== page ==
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Swimmer's ear (otitis externa)

7-minute read

Key facts

  • Swimmer’s ear is an infection of the outer ear canal — it is also known as otitis externa.
  • It causes itchy, painful ears and can cause discharge in the ear.
  • It is usually treated with ear drops.
  • To prevent swimmer’s ear, you can use ear drops, avoid things that irritate the skin of the ear canal and ensure your ears remain as dry as possible.

What is swimmer's ear?

Swimmer's ear is an infection of the skin of the outer ear canal, and is also known as otitis externa. This type of infection is very common and affects all age groups. It usually gets better quickly with treatment.

What are the symptoms of swimmer's ear?

The symptoms of swimmer's ear can include:

  • pain in the outer part of the ear — this may range from slightly uncomfortable to severe
  • pain that feel worse when you chew
  • itchiness
  • a squelching or popping sensation when you move your ear or jaw
  • a feeling of pressure or fullness in the ear
  • pain when you move your ear or jaw
  • muffled hearing

The ear canal might look red and dry. You might also have a discharge, which can look clear and watery or can look like pus.

CHECK YOUR SYMPTOMS — Use the Symptom Checker and find out if you need to seek medical help.

medical illustration of swimmer's ear

What causes swimmer's ear?

Swimmer's ear is usually caused by a bacterial infection, but can also be caused by fungus.

You are more likely to get swimmer's ear if you regularly get water in your ear that doesn’t drain out. This can happen when you go swimming or wash your hair. This is because the wet ear canal softens the skin, which makes it easier to get infected.

Damage or irritation to the ear canal can also increase the risk of infection. This can happen through:

How is swimmer's ear diagnosed?

See your doctor if you think you might have swimmer's ear. Your doctor will ask you about your symptoms and then use a specical device called an otoscope to look inside your ear. This lets them to check your canal, and examine your ear drum to see if it is damaged or torn.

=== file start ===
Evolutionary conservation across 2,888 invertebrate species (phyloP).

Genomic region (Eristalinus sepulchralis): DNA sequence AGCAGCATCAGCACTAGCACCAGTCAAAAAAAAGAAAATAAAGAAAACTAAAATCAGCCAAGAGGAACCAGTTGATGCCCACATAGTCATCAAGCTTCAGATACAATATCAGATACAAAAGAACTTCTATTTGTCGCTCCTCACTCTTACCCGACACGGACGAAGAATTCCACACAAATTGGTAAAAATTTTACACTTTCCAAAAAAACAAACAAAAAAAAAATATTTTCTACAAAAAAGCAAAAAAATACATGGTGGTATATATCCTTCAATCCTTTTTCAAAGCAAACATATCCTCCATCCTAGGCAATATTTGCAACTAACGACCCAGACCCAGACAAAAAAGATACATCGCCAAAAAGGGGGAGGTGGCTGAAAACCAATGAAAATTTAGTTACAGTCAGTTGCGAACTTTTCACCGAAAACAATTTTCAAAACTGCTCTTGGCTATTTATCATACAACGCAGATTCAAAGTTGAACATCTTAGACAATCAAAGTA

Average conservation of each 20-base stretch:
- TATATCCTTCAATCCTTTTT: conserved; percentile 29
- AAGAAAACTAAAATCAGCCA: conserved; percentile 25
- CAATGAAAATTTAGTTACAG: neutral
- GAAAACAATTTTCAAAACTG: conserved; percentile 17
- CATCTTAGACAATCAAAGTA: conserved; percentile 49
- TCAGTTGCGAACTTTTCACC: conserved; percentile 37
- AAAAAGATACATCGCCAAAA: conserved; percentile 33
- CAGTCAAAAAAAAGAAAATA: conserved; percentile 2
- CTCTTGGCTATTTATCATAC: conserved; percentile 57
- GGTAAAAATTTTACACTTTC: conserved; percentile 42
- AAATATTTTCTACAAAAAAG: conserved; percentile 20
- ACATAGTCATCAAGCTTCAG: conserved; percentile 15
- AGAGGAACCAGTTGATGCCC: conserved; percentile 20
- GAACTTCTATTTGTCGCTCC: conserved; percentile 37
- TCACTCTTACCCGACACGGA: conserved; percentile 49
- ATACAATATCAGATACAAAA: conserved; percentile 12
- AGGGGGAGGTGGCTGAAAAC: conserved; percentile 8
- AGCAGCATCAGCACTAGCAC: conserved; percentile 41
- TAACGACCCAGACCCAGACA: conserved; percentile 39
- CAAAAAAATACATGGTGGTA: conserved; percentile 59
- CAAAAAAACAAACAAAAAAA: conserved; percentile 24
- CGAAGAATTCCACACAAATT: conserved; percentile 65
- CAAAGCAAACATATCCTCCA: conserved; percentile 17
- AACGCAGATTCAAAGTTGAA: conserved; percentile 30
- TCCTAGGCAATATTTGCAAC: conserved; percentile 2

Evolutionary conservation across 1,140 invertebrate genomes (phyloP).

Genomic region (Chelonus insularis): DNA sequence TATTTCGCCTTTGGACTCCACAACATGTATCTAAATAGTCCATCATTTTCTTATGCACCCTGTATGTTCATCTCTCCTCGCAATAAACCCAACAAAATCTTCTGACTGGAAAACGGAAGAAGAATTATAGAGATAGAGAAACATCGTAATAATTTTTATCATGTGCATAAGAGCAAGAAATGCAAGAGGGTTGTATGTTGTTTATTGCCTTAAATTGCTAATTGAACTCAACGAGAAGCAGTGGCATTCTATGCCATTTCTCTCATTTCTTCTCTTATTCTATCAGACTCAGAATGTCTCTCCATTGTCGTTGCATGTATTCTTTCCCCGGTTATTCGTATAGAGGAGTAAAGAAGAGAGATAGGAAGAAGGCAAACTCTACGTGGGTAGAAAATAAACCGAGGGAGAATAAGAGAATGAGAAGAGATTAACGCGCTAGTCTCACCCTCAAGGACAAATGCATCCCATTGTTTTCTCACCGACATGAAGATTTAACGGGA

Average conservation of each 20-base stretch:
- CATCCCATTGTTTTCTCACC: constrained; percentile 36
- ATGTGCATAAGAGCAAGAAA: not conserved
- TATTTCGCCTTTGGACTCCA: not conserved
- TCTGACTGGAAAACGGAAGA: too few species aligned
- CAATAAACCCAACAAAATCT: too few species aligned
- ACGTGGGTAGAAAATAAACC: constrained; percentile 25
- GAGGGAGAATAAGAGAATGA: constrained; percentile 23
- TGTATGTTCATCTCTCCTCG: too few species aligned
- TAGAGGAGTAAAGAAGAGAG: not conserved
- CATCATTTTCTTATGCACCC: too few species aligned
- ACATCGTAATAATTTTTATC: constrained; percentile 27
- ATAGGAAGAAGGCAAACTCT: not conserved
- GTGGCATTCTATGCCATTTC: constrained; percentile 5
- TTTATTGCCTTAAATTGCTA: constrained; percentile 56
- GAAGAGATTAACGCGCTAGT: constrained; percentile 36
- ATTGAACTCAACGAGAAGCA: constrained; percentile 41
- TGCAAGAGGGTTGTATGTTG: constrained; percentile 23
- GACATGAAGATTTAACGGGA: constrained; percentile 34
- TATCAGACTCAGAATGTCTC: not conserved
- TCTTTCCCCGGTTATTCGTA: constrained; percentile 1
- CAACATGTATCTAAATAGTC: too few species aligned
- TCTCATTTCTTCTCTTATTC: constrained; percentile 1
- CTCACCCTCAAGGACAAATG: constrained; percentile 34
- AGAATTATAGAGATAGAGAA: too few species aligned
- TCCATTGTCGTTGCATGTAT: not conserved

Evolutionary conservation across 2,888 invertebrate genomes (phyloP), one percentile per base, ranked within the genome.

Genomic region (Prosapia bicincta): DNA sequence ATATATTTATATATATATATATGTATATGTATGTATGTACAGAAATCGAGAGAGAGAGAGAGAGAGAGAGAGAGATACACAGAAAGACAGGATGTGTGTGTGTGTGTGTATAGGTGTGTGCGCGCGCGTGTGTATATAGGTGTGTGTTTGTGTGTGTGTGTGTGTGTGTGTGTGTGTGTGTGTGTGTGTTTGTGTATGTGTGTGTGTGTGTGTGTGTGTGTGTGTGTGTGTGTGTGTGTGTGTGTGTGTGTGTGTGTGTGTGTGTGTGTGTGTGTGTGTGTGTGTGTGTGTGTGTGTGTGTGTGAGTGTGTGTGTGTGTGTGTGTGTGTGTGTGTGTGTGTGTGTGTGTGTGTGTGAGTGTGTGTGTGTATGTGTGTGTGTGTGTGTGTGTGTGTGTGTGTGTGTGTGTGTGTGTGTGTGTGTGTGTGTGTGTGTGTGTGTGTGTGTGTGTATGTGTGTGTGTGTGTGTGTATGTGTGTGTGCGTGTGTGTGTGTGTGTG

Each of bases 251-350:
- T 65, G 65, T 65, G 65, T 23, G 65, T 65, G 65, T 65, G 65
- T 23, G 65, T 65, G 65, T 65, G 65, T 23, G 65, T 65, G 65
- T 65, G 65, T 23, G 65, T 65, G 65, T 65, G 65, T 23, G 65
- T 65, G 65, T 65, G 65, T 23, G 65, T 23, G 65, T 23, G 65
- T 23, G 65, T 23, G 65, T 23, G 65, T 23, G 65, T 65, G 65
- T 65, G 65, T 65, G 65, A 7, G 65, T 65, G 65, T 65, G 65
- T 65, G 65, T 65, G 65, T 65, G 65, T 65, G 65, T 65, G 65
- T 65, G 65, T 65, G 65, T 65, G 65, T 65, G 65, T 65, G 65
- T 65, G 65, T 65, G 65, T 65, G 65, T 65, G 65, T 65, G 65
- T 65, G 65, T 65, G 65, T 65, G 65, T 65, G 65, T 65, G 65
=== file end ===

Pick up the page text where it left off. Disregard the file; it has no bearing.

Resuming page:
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How is swimmer's ear treated?

Your doctor will prescribe you with medicated ear drops to fight an infection and reduce any swelling of the ear canal. If possible, ask someone to put the ear drops in for you — it is easier than trying to do it yourself.

In severe cases, swimmer’s ear is treated by inserting a small sponge called a wick into the ear canal. This helps to make sure the drops get inside the ear canal.

While you are using the antibiotic ear drops, you should also:

  • avoid getting your ear canal wet — check with your doctor when you can go swimming or participate in water activities
  • wear a shower cap while bathing or showering
  • avoid inserting anything into your ear canal, including cotton buds
  • avoid scratching or touching your ear

If you have pain, try over the counter pain medicine such as paracetamol or ibuprofen. These medicines are not suitable for everyone. Speak to your healthcare professional or pharmacist before taking these medications if you are unsure.

In most cases, treatment will improve symptoms within 2 to 3 days. Most people will have few or no symptoms by the end of the first week of treatment. If your symptoms have not improved by then, see your doctor.

Can swimmer's ear be prevented?

Ways to prevent swimmer's ear include:

  • using earplugs while swimming
  • avoiding swimming in dirty water
  • tilting your head after swimming to remove as much water as possible from your ear canals
  • drying your ear canal with a hairdryer on low heat and at least 30 cm away from your ear canal
  • not inserting cotton buds, other objects or your fingers into your ears

Ask your pharmacist to recommend using ear drops that protect your ears from getting infected from swimming or bathing. These drops are available without a prescription and are different to the drops that treat infections. They can be used after exposure to water.

When should I see my doctor?

If you have ear pain or itchiness, have discharge from your ear or experience any other symptoms of swimmer’s ear, see your doctor.

See your doctor if you notice you can’t hear well.

It is important to start treatment early so the infection doesn’t get worse or spread. If you still have symptoms after treating swimmer’s ear for one week, go back to your doctor for review.

Resources and support

Read more on swimmer’s ear, its causes and treatments.

If you have earache or notice symptoms of swimmer’s ear, use the healthdirect online Symptom Checker to get advice on when to seek medical attention.

Visit the Healthy Ears, Happy Kids resources, developed to support the Aboriginal Ear Health Program.

You can also call healthdirect on 1800 022 222 at any time to speak to a registered nurse (known as NURSE-ON-CALL in Victoria) for more information and advice.

Learn more here about the development and quality assurance of healthdirect content.

Last reviewed: August 2023

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